(Notes 1-7-2010: Yes, I am well aware that the Bratz are not dead yet. A search of toysrus.com reveals that Bratz products are still around. Darn! Oh, and I originally posted this entry on my Yahoo! GeoCities blog on December 4, 2008.)
Anyone who's read my blog knows by now that I hate materialism. I prefer to replace things only when they either stop working or become unreliable. I hardly ever shop at malls. I've never owned a car that was less than five years old. I firmly believe that "form follows function"; that is to say, I care about how something works far more than it looks.
Well, in 2001, a company called MGA Entertainment launched a line of dolls that promoted and even glorified materialism in the most arrogant fashion. Even the name screamed out "spoiled and materialistic": Bratz. I had hoped that parents would refuse to buy them and they would die a quick, quiet death in the "marketplace of ideas," right alongside the "New Coke," McDonald's Arch Deluxe hamburger, and stupid movies like Gigli and From Justin to Kelly.
Oh, but little girls loved them, and apparently, today's parents don't have the same sense of responsibility in dissuading them from making bad decisions that, say, my parents had. Otherwise, how would one explain the rise among children in violent behavior, drug use, obesity, and Type II diabetes? Or, for that matter, the success of Bratz?
I cringed every time I saw Bratz displayed prominently in some store ad, be it Toys R Us or Target, thinking thoughts like: How could people, in good conscience, buy this crap? Now there's Bratz babies and Bratz pets, and next thing you know, maybe Ford will come out with a Ford Explorer Bratz Edition.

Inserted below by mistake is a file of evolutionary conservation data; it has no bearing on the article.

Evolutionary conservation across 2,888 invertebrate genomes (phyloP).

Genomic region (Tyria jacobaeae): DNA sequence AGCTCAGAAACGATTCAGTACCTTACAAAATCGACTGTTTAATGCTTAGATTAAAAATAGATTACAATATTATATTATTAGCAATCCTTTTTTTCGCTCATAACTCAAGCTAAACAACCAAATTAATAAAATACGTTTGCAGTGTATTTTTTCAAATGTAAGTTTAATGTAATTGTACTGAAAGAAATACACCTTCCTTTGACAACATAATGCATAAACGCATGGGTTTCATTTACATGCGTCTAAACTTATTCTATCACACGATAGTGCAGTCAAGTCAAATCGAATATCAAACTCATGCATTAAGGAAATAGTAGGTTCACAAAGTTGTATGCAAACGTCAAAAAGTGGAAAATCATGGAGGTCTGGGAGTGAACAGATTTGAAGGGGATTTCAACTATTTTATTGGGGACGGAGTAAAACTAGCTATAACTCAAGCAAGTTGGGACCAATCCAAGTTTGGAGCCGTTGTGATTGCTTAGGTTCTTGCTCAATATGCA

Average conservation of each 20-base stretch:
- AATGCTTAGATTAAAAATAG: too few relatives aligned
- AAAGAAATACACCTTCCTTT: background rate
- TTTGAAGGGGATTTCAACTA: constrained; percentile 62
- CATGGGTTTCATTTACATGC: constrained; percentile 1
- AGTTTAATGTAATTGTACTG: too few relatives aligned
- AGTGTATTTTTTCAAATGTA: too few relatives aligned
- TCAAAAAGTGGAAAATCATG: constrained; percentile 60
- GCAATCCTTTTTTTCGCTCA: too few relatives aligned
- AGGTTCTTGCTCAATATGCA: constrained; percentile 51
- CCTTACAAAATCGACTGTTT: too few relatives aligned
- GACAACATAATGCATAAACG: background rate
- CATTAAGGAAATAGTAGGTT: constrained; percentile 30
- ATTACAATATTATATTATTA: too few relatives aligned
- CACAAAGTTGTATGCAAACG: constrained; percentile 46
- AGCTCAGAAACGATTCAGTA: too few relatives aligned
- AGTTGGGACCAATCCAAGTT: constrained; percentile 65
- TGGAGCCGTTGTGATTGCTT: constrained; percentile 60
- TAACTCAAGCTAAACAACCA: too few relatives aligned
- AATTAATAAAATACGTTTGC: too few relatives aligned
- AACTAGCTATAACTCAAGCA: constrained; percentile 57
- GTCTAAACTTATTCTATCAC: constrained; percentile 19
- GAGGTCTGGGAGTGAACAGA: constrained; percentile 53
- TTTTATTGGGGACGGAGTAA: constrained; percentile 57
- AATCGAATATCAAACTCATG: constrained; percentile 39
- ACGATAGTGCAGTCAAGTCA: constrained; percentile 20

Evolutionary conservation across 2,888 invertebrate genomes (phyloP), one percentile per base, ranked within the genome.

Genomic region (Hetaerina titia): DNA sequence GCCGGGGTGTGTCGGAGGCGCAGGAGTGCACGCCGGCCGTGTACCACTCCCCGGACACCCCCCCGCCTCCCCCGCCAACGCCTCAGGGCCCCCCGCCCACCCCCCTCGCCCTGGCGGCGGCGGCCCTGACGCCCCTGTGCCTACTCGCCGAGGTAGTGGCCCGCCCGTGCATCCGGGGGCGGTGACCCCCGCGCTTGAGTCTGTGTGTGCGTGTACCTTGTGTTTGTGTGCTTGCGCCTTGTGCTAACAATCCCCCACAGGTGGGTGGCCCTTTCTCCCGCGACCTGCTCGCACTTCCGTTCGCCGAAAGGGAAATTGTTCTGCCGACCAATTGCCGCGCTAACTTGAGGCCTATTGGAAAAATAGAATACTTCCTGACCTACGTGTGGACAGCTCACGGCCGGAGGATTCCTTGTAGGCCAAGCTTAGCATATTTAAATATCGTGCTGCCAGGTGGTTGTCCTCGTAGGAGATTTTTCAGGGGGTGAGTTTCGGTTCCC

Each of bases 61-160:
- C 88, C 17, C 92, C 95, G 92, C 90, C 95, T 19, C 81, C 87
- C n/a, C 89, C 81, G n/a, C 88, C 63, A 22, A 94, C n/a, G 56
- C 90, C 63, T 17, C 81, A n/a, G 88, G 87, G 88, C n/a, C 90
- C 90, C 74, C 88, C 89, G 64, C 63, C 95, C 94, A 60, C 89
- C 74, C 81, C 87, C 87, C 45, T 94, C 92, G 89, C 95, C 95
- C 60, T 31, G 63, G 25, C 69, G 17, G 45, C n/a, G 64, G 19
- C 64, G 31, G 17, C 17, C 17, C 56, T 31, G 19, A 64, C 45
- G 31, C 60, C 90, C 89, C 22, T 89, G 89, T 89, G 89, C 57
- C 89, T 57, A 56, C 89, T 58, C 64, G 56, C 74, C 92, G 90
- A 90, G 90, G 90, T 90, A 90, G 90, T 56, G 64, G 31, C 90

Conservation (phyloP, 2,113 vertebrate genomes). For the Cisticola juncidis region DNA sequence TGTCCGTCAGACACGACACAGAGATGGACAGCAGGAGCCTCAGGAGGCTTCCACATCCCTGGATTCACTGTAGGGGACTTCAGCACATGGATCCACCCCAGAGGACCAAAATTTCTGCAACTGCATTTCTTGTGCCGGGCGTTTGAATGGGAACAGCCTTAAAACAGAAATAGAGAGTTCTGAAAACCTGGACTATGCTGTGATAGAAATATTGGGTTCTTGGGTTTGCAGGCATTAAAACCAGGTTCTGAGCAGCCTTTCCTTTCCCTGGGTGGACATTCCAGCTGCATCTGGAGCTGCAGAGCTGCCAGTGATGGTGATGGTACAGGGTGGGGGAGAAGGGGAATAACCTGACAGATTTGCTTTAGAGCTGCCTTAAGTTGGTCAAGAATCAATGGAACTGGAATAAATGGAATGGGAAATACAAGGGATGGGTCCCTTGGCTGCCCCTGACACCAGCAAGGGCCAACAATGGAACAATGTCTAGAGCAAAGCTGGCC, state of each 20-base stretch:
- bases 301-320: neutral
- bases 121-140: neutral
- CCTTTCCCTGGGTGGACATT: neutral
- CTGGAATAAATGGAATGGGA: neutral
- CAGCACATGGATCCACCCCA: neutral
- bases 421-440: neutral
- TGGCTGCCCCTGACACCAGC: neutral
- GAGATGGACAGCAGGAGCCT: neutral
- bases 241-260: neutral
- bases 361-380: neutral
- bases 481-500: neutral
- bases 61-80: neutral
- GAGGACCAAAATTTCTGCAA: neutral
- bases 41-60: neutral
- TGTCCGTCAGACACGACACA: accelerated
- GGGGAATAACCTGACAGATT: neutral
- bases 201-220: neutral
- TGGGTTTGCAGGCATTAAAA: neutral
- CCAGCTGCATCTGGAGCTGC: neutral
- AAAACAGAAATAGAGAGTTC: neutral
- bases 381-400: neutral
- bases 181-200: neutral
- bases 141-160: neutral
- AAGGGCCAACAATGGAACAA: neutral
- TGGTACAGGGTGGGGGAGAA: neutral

But there is good news: Those pesky, materialistic, ignorant, disgusting, skanky, brutal, bottom-feeding trashbag ho's are about to become history.
See, Bratz designer Carter Bryant developed that ill-conceived concept while working at Mattel. Mattel sued MGA in 2004, and just yesterday, they won. MGA can't make any more of the infernal toys, and after the holiday season, they will be pulled from store shelves everywhere. What an unexpected relief. That's one more thing to look forward to in 2009--a New Year, Bush leaving the White House, the transition to digital TV, and no more Bratz.
So long as we're on the subject of materialism, I want to touch upon the dark side of last Friday. You've already heard or read about that 34-year-old security guard being trampled to death at that Wal-Mart on Long Island, and also that shooting at the Toys R Us in Palm Desert, California (thankfully, it was two men shooting each other, not some angry kid taking out some trivial frustration on innocent people as initially feared). It makes you want to rethink the concept of Black Friday (substantial discounts on select items for a limited time). Long lines are one thing, but if there's violence and lawlessness, stores may decide it's no longer worth the trouble. Is there really anything in the world--let alone in a store--worth smashing doors and trampling people for?